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Any investment that has generated wealth since before the Coronation must have firm foundations. That is true for the 36 investment trusts that predate the Queen’s accession to the throne.
They have survived the stock market crashes that peppered the early 1970s, October 1987 (Black Monday), 2000 (the bursting of the dotcom bubble), 2008 and 2020 in the wake of the pandemic. Some of the oldest trusts have invested customers’ money through the reign of six Monarchs.
So what is the secret to their longevity?
Looking ahead: Among the 36 trusts in existence longer than the Queen’s reign, some could provide excellent future returns
The earliest trusts were created under Queen Victoria to allow ordinary investors to benefit from global industrial expansion.
Foreign & Colonial was the first, established in 1868 and investing in government bonds from across the world, including South America. Later, Scottish American funded the construction of the US railways while Scottish Mortgage offered mortgages to Malaysian plantation owners who produced the rubber used in the tyres of the Model T Ford car.
Several trusts have the word ‘Scottish’ in their name as they were founded so that Dundee merchants, who were profiting from a boom in sales of jute – a natural fibre – had somewhere to stash their money.
John Newlands, an investment trust historian, says F&C was started to give the investor of ‘moderate means’ a chance to make money. It is a role the trust still fulfils. He says: ‘Fads, fashions and arcane financial schemes have come and gone over the past 70 years, but investment trusts have survived and thrived, based on granite-like foundations.’
Since their inception, the assets held by the UK’s oldest trusts have changed. For example, F&C’s biggest holdings are now shares in tech giants Microsoft, Alphabet and Apple, while Scottish Mortgage holds Covid vaccine maker Moderna and electric car giant Tesla in its portfolio.
Myron Jobson, head of personal finance at investment platform Interactive Investor, says the trusts’ ‘nimbleness to adapt to fundamental economic shifts’ by changing the investments they favour confirms ‘the robustness of their strategy’.
Annabel Brodie-Smith, a director of the Association of Investment Companies, says portfolio changes prove the ability of these stalwarts to adapt. She adds: ‘It’s reassuring for investors to see that over the last 70 years, investment companies have survived bouts of market turbulence.’
According to Investment platform AJ Bell, over the past 20 years, Scottish Mortgage has turned £1,000 into £13,150. BlackRock Smaller Companies, founded in 1906 as the North British Canadian Investment Company, has turned the same sum into £9,349. No trusts predating the Queen’s accession would have lost money over 20 years. The lowest return is 106.3 per cent from Aberdeen Diversified Income & Growth.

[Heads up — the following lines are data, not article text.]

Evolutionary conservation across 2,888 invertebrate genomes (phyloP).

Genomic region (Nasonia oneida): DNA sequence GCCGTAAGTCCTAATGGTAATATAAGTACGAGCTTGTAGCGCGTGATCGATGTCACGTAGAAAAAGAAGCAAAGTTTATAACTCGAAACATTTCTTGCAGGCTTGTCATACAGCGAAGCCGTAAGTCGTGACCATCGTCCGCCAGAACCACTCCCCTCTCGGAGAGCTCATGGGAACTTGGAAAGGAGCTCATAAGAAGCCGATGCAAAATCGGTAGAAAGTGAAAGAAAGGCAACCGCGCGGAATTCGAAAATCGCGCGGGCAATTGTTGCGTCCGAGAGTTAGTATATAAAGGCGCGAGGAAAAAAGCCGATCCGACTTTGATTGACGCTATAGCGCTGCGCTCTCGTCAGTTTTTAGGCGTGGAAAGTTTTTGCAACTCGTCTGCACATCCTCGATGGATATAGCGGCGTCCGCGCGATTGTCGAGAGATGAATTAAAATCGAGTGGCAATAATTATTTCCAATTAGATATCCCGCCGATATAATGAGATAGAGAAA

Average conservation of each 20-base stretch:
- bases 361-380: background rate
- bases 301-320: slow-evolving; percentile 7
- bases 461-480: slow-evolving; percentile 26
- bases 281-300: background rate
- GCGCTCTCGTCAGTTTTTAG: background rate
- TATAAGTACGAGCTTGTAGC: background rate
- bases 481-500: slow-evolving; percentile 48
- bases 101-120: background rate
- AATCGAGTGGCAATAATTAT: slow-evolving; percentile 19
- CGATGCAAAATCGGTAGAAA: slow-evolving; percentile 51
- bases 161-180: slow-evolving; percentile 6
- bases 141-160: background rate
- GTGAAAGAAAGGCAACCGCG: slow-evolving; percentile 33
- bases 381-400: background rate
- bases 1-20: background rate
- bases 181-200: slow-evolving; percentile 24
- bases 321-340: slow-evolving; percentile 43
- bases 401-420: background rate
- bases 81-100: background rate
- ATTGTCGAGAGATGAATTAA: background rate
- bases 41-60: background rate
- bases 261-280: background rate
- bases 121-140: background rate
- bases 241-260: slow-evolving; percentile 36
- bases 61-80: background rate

James Carthew, investment trust specialist at fund data group QuotedData, agrees the flexibility older trusts have shown has been key to their success, saying: ‘One of the strengths is their ability to adapt to changing market environments.’
An independent board steers the trust, hiring and firing investment managers, adapting objectives and driving down management fees.
However, Carthew says most of the older trusts focus on equities. So investors wanting to invest in different types of assets, such as property, infrastructure and renewable energy, will need to look at newer trusts.
Kyle Caldwell, fund specialist at Interactive Investor, says people must also be aware that investment trusts have features making them riskier than competing vehicles, such as unit trusts or open ended investment companies. The managers can borrow money to increase a trust’s exposure to equities, improving returns if stock markets are rising, but perpetuate losses if share prices are sliding. And because trusts are traded on the stock market, their share price may not fully reflect the value of the underlying assets.
He says: ‘They were once derided as ‘dinosaurs’ run by fuddy-duddies, but, 70 years since the Queen’s accession to the throne, they are thriving rather than becoming extinct.’
The funds to pick
Among the 36 trusts in existence longer than the Queen’s reign, some could provide excellent future returns.
Caldwell likes UK-focused City of London, founded in 1891 and run by Job Curtis since 1991. Curtis focuses on high-yielding, cash generative businesses. Top holdings include Diageo, Shell, AstraZeneca, GlaxoSmithKline, National Grid and HSBC.
Over the past three years, the trust has delivered an overall return of 17 per cent. Its income is equivalent to an annual 4.6 per cent.
Caldwell also rates Bankers because of its global diversity. Top holdings include American Express, Microsoft and AstraZeneca. Three-year returns are 20 per cent and the income is equivalent to 2 per cent a year.
Shares in Scottish Mortgage have almost halved from their November 2021 peak. But three-year returns still stand at 52 per cent. Carthew says the company’s focus on ‘identifying and backing future market leaders’ should ensure strong long-term returns.
He adds: ‘The longevity of these trusts and the strong corporate governance that keeps them focused on the needs of investors makes them ideal long-term savings vehicles.
‘I’d expect most to still be around in 70 years’ time.’
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